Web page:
The aviation industry is constantly adapting to new circumstances, searching for new improvements and alternatives, innovating to reach new goals and struggling to improve painfully low profit margins whilst building a sustainable, safe and prosperous future. Not to mention the constant aim of enhancing customer experience and promoting brand loyalty.
The challenges are incredibly complex. It's an enormous task with myriad decisions and a multitude of ramifications, all accompanied by large servings of external unpredictability and doubt. Yet amid all this flux, one thing is certain: the number of aircraft in the skies is going to increase. And more aircraft means more maintenance, repair and overhaul (MRO).
The number of aircraft operating globally has entered a phase of unprecedented growth. According to Boeing, the world's commercial fleet currently stands at 20,310 aircraft, and this figure is estimated to grow to 41,240 by 2032. How the MRO industry will evolve is intrinsically linked to how the airlines it serves develop, and the biggest continuing trend of recent years is airline mergers.
Consolidation and change
Consolidation between the airlines is creating the same need for mergers in the MRO sector. This presents many difficulties, such as technical compatibility and cultural differences - but the benefits are numerous if all goes to plan.
With more than 30 years of experience in the industry, R. Thakur, a chief manager at Air India, offers an insight into how MROs are feeling the impact of airline mergers: "The MRO market is witnessing a lot of changes; mergers of airlines is certainly one of them. The cost-cutting initiatives of the airlines continue unabated due to pressures on the margins. As a result, MROs must find new ways to stay afloat. For mature airline markets like North America and Western Europe, consolidation offers economies of scale".
Increasingly though, the changes engendered by the airlines are rebounding and posing operational questions. Just as the airlines spark the need for change, so too are they affected by it. As the MRO sector evolves, the airlines must evaluate all the maintenance possibilities on the table. With the introduction of next-generation aircraft, there is a marked encroachment of OEMs in the aftermarket, providing more choice for the airlines and putting more pressure on MROs. As Thakur explains: "A merged airline is in a better position to optimally utilise the aircraft and negotiate better terms with the vendors and MROs, but it can offer the MROs the chance to lock in a consistent revenue stream."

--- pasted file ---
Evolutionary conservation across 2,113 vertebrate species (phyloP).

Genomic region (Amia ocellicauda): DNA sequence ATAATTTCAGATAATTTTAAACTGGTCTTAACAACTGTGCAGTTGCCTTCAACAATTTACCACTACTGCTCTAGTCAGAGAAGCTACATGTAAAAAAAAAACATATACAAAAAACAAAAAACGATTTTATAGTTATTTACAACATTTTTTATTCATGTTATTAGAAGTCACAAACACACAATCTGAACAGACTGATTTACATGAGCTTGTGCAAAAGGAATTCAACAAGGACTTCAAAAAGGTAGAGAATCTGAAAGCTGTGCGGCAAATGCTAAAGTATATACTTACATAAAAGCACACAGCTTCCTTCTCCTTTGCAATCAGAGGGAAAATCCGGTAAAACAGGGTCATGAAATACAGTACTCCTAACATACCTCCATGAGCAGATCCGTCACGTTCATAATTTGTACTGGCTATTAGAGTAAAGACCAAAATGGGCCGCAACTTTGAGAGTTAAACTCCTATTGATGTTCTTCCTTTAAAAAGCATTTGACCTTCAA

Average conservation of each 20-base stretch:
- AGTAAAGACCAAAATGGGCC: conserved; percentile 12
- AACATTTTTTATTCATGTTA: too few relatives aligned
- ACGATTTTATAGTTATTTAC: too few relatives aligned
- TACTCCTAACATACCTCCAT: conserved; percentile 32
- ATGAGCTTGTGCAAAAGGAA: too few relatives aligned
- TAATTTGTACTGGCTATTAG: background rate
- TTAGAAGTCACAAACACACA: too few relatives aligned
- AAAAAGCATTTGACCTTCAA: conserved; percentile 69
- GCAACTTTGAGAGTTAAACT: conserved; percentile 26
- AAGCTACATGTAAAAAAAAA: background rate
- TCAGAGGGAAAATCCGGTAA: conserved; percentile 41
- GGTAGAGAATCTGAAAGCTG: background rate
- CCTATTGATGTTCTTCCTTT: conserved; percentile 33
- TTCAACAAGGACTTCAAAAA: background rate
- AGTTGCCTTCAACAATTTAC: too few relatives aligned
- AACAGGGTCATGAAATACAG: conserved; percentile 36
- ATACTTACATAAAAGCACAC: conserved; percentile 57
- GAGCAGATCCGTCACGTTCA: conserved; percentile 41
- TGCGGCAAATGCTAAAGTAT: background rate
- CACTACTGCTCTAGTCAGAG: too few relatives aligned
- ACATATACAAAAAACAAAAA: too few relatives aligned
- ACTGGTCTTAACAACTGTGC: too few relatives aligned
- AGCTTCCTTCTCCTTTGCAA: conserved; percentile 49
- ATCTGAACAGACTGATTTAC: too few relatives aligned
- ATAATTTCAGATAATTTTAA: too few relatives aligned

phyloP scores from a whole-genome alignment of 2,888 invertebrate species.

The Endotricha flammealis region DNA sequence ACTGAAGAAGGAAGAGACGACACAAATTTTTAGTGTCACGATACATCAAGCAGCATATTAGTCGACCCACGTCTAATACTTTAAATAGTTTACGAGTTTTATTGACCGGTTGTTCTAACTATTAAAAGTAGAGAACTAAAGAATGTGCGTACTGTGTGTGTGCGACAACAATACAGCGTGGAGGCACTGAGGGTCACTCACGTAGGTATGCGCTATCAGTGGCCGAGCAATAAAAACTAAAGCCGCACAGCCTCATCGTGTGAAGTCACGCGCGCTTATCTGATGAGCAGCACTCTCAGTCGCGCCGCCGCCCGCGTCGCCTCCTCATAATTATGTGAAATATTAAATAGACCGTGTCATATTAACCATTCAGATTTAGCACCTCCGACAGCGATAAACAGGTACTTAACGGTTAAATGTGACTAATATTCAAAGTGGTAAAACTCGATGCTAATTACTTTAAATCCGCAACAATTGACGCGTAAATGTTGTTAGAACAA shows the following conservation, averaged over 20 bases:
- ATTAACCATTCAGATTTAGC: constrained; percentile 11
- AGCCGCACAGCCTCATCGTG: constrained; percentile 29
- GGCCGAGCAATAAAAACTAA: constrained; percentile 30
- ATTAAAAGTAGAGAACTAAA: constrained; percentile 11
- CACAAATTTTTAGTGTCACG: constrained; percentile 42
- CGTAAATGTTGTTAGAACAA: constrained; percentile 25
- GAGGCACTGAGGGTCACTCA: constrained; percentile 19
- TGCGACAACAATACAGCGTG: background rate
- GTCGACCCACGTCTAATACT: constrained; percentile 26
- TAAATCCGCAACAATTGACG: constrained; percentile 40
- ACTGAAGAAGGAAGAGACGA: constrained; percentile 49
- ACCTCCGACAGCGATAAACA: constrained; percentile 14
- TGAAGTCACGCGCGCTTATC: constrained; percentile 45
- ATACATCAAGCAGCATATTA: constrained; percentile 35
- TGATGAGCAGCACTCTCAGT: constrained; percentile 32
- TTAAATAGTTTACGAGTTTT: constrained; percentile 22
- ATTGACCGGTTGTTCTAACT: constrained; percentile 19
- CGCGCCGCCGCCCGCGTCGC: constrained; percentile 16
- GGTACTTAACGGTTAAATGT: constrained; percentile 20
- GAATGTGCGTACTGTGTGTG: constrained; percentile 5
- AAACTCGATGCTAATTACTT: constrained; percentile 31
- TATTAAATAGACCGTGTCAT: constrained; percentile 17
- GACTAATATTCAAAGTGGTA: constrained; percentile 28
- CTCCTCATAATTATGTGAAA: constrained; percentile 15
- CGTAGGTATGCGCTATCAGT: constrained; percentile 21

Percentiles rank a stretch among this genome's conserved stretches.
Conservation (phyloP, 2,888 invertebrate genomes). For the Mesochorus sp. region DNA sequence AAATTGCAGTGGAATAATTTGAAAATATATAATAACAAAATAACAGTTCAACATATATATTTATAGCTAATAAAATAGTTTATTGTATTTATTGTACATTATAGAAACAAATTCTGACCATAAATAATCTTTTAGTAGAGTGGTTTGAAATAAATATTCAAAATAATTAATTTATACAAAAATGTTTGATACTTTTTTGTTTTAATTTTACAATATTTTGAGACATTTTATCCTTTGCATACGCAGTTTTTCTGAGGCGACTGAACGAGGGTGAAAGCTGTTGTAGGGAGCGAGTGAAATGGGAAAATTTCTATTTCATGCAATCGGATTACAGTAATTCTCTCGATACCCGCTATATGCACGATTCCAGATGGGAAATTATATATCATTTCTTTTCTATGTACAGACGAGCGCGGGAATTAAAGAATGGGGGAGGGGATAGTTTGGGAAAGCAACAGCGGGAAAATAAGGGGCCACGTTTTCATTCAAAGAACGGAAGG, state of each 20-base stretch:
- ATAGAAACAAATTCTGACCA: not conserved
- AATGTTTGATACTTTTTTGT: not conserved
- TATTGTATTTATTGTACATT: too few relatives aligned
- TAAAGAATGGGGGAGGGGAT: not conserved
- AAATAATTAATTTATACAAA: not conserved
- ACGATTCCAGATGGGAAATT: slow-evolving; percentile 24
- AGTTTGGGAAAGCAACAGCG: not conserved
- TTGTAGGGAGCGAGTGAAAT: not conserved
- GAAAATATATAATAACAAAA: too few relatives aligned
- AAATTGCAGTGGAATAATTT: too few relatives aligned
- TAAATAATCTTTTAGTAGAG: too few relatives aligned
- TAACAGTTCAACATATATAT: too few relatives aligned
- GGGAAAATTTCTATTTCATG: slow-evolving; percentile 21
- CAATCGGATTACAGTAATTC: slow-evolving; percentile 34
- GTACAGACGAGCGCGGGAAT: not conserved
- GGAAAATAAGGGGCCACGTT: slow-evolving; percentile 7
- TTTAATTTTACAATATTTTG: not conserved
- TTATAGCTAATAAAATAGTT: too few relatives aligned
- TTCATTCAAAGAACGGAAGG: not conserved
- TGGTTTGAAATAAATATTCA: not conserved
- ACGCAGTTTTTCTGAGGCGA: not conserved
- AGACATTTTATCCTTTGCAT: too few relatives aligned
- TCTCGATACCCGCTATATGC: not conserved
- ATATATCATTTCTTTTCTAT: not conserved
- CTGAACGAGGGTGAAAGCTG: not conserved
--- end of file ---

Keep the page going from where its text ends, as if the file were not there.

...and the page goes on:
Airlines may consider all-inclusive service agreements on a "power-by-the-hour" basis, allowing for financial planning security. This can result in contract volumes going up, giving airlines an increased negotiating power with their suppliers. The OEMs can respond by offering aftermarket support deals with equipment sales, gaining them further ground in the MRO sector. Added to this, OEMs can also restrict third party access to engineering data and repair manuals for new-generation equipment - a powerful hand to be sitting on.
Independent MRO providers have responded by offering comparable full-service contracts, but these types of deals require sufficient scale in the MRO's business to handle the risks that are implicit with offering technical services at flat rates over long periods. This is where consolidation becomes a viable, if not attractive proposition.
David Marcontell, president and COO of aviation and business innovation consulting firm TeamSAI, points out: "As demand for aircraft - and hence maintenance - from the developing world grows, then we can expect more joint enterprises as countries and companies seek to gain the skills and technology of maintenance. MRO joint ventures continue to be used as trading beads by both the OEMs and major independents."
David Hygate, a director at TeamSAI, notes that MRO consolidation offers good prospects. "Mergers where complimentary products, services and customers are delivered are clearly positive since they offer good opportunities for growth," he says. "Where one company has excellent lean processes in place and can transfer these to a less efficient partner then, again, positive outcomes should flow. From an airline's perspective, MRO consolidation can be a good thing as well. Consolidation results in stronger suppliers, with greater depth and scope of services and capabilities."